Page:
Romania: Next government will face obstacles to continuing expansionary fiscal policy
December 7, 2016
In the midst of robust growth, Romania will go to the polls on 11 December to elect a new parliament that will have its work cut out following a year of relative political stability focused mainly on normalizing the country’s politics. The backlog of necessary structural reforms to tackle pending issues such as persistently high unemployment will need to be addressed, and yet this will become more difficult as the economy is set to slow next year.
Preliminary polls point to a victory for the Social Democratic Party (PSD), followed by the National Liberal Pary (PNL) and then the upstart Save Romania Union (USR). The country’s two largest parties, which are thus forecast to remain the dominant political forces following the December election, have vowed to continue implementing expansionary fiscal policies if they are elected, yet after this year’s spending escalation, any government will have limited available fiscal space to boost growth further.
Despite its willingness to spend, the country’s political establishment is equally committed to EU budget rules, but there is a risk budget deficits and public debt could slip should that commitment wane as a consequence of political bargaining in coalition talks. Mihaela Neagu, Senior Economist at Garanti Bank adds,
“The local elections held this year may have been a clue for what to expect on 11 December in terms of dominant parties. In our view, all scenarios assume certain alliances will have to be made. In what concerns the intentions set in the political programs, major parties propose further fiscal relaxation which can continue to give a short term boost to the economy. Much care is needed to preserve the macroeconomic stability which the country currently enjoys.”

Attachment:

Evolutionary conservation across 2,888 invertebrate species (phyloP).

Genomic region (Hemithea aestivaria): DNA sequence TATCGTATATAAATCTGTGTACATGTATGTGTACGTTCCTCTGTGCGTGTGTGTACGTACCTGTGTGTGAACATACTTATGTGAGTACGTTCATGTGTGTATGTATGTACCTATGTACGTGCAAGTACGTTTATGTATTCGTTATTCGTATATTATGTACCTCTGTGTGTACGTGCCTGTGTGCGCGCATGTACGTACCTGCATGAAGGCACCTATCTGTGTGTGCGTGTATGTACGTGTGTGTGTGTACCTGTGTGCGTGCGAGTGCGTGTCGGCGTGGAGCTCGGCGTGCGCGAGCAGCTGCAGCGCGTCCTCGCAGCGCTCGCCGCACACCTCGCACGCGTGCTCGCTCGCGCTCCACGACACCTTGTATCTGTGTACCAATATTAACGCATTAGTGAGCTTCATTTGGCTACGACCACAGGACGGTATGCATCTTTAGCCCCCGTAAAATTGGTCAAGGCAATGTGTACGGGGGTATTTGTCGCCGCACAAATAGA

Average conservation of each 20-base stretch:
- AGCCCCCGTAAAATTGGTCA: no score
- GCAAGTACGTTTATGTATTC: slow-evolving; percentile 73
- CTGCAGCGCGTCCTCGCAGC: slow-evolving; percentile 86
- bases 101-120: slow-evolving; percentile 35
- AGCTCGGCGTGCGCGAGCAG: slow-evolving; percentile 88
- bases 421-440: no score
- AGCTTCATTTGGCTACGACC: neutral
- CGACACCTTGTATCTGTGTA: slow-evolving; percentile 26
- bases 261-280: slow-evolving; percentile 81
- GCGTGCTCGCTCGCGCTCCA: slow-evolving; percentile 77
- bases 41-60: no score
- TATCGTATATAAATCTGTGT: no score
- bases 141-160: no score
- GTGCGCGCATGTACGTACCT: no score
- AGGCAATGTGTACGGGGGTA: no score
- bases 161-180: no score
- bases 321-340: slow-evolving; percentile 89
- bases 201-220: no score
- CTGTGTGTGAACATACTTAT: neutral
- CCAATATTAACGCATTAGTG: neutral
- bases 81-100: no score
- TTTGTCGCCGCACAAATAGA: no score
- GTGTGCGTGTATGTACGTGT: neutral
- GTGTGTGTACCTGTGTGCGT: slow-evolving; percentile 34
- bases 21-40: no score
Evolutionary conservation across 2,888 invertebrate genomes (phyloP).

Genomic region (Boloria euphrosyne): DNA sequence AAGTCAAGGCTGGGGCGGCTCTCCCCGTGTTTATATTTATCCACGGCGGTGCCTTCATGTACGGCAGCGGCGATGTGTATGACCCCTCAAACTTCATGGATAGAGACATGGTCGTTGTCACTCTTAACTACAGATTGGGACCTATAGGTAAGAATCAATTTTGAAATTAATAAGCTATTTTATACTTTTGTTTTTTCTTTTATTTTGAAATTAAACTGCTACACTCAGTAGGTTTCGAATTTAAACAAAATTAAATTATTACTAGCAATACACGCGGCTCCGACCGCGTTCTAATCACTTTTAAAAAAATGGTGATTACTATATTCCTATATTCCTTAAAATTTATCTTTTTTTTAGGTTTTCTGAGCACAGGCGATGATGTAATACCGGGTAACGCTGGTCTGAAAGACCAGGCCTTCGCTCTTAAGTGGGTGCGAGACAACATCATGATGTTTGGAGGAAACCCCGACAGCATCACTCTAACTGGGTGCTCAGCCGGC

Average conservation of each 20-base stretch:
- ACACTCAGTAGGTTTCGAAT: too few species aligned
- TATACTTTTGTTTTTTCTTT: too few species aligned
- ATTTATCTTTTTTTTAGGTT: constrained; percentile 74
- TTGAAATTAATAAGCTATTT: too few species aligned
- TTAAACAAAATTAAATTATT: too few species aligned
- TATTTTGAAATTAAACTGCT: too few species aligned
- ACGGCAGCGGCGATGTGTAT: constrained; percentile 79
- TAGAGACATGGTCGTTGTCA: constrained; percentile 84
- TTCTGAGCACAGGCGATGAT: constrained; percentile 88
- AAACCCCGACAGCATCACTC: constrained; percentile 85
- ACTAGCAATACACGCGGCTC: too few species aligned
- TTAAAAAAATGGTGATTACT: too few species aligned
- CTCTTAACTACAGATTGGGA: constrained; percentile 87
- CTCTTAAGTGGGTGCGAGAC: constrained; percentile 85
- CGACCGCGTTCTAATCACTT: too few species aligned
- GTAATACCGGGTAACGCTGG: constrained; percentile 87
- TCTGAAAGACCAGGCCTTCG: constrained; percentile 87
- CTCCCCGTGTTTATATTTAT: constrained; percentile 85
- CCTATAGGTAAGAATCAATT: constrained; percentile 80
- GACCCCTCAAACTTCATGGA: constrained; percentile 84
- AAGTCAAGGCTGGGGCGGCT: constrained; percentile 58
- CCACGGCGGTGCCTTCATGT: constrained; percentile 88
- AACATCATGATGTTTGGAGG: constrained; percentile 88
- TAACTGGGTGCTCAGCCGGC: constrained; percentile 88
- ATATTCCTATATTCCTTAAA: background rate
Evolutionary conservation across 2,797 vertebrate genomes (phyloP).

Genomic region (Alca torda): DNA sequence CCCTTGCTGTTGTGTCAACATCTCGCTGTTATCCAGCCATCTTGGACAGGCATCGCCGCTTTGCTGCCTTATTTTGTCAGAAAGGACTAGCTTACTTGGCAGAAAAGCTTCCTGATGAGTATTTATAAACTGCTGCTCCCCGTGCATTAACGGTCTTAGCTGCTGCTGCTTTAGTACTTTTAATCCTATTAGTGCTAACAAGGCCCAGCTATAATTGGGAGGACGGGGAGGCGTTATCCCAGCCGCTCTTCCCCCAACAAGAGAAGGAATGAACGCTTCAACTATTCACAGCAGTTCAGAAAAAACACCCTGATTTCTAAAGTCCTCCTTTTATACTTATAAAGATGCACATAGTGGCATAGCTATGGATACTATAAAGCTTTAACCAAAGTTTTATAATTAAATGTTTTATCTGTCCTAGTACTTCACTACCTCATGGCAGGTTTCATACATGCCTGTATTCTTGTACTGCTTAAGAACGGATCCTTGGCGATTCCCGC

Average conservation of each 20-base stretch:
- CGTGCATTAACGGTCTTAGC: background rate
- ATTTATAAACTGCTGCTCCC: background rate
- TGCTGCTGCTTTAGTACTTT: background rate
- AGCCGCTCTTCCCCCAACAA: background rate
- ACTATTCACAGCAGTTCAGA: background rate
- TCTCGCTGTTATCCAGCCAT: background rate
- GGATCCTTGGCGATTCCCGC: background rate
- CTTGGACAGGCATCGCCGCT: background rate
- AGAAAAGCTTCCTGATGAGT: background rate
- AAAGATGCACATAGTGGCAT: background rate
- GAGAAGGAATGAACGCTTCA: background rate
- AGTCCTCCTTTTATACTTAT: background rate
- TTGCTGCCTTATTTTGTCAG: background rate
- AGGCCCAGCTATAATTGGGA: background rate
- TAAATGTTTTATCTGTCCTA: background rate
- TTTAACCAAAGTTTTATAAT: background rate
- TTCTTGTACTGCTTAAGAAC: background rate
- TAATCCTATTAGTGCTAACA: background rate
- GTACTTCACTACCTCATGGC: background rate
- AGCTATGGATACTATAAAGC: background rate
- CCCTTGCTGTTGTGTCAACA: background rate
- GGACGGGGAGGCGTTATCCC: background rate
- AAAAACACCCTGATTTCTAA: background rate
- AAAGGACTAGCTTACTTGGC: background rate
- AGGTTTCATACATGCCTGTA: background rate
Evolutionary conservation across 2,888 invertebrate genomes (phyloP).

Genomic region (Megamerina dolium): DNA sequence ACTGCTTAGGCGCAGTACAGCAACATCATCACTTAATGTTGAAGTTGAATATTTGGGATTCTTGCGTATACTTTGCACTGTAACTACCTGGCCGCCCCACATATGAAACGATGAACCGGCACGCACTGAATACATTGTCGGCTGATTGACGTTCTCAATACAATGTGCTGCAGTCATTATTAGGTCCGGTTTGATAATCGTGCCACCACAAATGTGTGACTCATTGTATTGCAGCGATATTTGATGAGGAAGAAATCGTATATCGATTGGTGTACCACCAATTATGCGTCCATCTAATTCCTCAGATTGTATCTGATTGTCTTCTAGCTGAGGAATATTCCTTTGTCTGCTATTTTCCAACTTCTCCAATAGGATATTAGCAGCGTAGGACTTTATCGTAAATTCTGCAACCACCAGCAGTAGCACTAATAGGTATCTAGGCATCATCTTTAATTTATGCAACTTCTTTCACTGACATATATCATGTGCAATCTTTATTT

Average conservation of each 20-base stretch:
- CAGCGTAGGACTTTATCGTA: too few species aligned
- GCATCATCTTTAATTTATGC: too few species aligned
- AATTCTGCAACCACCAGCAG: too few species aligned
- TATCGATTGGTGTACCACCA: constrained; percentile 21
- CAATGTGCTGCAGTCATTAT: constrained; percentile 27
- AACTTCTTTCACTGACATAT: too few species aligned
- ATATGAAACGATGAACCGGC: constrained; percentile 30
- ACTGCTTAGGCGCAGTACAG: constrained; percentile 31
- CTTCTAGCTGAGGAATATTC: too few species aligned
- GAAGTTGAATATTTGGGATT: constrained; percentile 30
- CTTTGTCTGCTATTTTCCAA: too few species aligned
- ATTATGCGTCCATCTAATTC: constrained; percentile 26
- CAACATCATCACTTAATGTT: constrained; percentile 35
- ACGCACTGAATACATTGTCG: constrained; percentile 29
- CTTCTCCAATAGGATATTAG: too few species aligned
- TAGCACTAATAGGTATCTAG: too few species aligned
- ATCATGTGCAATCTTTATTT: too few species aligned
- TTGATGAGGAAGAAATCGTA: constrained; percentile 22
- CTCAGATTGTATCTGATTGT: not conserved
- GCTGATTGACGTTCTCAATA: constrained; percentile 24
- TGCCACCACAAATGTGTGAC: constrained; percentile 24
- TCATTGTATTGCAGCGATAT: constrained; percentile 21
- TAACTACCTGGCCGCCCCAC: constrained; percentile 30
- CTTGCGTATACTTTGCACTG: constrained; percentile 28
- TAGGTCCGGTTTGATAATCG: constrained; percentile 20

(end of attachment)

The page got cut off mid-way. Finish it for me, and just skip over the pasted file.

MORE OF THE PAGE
Both PSD and PNL are advocating continued deficit spending while USR, which was created only a year ago, has built its popularity on promises of deep structural reforms. Neither of the two leading parties has shown a willingness to undertake difficult reforms in the past. They have historically relied on fiscal tools to provide support to growth, allowing them to delay sometimes painful reforms. However, the country’s commitment to the EU means that the election outcome is unlikely to deliver a destabilising shock. Renewed political instability and fiscal profligacy are the main risks to the Romanian outlook as a result of the elections.
Another source of uncertainty is the fate of the current Prime Minister. Dacian Ciolos, who has been heading a technocratic, non-partisan government for the past year, is being backed for another term by the PNL, while not actually standing for any one party or even for a seat in parliament himself. The SDP, which had together with the PNL supported Ciolos’ technocratic, non-partisan government for the entirety of its one year term, has however refused to endorse Ciolos for a further term. At the same time, the President has told party leaders he will not appoint anyone as prime minister who is under investigation, which includes many senior politicians from either side of the political spectrum.
Author: Christopher Mc Innes, Economist